Vegetation change over fifty years in humid grasslands of KwaZulu-Natal (Acocks's sites)
Eighty three of Acocks's sites, originally surveyed about 50 years ago, were resurveyed in 1996 to determine the extent of grassland change in the humid grasslands of KwaZulu-Natal. Sites were relocated using 1:10 000 scale ortho-photos and present land cover was determined for each site. Forty six of the sites that were still under original grassland were further examined to determine present species composition. A survey method was designed that would emulate Acocks's data and comparisons were drawn between original and present species composition. These differences were then analysed together with some environmental variables to try to determine the factors which had the most influence on the change and which environment and management factors are related to the present variation in composition among sites. Of the 83 sites, 26 had changed from natural vegetation to some other form of agriculture such as forestry or cultivation. Most of this change had occurred in the Natal Mistbelt Ngongoni Veld where large areas are forested. Cultivation is found predominantly in the communal areas where subsistence, cultivation practices are employed. The remainder of the sites had changed significantly in terms of their species composition. The most pronounced change had occurred in areas under communal tenure although significant changes had occurred in the commercially farmed areas. The direction of change was also more consistent towards species that commonly predominate in heavily grazed areas in the communal areas compared to the commercial areas. The exact reasons for this were unclear but this could possibly be attributed to heavier stocking rates in the communal areas. Change in floristic composition was also more pronounced at lower altitudes where the mean annual rainfall is lower and the mean annual temperature higher. This could possibly be a result of the vegetation at lower altitudes being less stable and thus less resistant to change. Basal cover differed significantly between commercial and communally grazed sites. Lower basal cover was found in the communal sites where intensive grazing limits the growth of individual tufts. Number of species found at each site did not differ significantly between communal and commercially grazed sites. This study was also a practical implementation of the resurveying of Acocks's sites and the original data set was found to be a useful baseline data set to determine coarse long-term changes in the vegetation.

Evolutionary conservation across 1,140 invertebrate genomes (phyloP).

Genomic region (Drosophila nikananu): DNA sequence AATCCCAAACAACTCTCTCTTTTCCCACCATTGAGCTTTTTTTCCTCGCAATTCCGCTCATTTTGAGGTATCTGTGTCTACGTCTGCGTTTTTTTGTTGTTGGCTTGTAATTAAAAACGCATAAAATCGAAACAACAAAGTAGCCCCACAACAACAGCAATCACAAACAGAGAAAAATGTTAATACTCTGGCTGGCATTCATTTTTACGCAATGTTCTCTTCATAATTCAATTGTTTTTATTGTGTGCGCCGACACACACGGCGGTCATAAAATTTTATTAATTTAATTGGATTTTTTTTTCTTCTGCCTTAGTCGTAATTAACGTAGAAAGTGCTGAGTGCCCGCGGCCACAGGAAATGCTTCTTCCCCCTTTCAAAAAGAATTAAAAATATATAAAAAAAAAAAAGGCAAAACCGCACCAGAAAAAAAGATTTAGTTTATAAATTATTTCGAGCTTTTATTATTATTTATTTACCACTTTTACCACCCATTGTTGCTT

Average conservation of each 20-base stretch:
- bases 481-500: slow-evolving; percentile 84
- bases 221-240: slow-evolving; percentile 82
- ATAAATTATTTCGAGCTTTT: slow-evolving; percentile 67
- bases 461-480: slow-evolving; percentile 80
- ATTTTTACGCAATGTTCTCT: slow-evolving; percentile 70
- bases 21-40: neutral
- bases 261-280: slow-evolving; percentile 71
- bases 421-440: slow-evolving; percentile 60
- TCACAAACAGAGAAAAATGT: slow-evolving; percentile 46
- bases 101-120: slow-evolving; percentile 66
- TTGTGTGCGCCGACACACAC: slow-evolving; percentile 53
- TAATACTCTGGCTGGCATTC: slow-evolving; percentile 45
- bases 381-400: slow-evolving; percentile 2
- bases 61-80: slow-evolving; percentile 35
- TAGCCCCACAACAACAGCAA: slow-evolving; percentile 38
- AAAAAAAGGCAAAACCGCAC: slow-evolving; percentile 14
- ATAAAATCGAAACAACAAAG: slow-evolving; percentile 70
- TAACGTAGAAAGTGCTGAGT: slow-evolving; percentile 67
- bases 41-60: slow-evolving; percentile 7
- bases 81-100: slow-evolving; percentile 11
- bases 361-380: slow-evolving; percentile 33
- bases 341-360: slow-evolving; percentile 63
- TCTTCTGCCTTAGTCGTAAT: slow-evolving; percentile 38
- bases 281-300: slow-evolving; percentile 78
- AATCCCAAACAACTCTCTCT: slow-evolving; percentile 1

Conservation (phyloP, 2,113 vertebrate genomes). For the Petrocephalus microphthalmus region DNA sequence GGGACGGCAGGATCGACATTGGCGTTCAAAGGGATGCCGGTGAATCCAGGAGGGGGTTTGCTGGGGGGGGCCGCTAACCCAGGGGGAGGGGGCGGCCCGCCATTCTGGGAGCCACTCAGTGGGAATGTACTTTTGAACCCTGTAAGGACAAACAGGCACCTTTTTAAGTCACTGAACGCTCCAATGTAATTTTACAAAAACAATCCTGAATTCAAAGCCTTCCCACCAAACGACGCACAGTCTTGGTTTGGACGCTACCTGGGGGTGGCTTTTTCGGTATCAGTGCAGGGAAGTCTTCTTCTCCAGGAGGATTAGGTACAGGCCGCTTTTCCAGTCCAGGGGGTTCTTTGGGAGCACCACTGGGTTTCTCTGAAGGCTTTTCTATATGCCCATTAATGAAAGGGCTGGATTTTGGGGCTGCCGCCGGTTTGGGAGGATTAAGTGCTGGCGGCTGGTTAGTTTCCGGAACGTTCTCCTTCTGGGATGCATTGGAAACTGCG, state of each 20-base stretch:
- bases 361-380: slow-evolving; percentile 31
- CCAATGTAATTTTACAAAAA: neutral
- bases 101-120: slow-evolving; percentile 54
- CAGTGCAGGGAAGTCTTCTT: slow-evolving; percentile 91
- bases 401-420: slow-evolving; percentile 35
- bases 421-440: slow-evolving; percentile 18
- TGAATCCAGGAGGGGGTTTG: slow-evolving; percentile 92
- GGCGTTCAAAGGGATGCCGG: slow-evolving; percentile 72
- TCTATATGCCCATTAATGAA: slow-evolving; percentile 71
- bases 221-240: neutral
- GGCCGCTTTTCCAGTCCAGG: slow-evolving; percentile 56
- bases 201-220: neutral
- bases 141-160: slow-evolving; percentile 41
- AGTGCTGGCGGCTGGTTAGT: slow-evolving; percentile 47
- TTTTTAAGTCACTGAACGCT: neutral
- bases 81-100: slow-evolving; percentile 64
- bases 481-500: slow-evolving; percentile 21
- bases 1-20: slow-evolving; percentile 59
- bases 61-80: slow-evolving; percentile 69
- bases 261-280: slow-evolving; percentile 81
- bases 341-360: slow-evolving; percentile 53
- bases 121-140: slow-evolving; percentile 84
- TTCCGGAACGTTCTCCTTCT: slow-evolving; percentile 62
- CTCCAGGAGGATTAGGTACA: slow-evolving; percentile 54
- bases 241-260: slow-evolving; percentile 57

Showing items related by title, author, creator and subject.
Can small-scale poultry production contribute to household food security in the Maphephetheni lowlands, KwaZulu-Natal? Mosisi, Moleka Pange. (2009)This study investigated the feasibility of small-scale poultry production to contribute to household food security in the Maphephetheni lowlands in KwaZulu-Natal. Forty households, selected by stratified random sampling ...
Grey, Rebecca Victoria. (2006)The oribi Ourebia ourebi is probably South Africa's most endangered antelope. As a specialist grazer, it is extremely susceptible to habitat loss and the transformation of habitat by development. Another major threat to ...
Ngobese, Nokulunga. (2014)The concept of community garden has been studied in many parts of the world to understand its role in sustainable land use, food security and cultural cohesiveness. In South Africa, the government is exploring the upliftment ...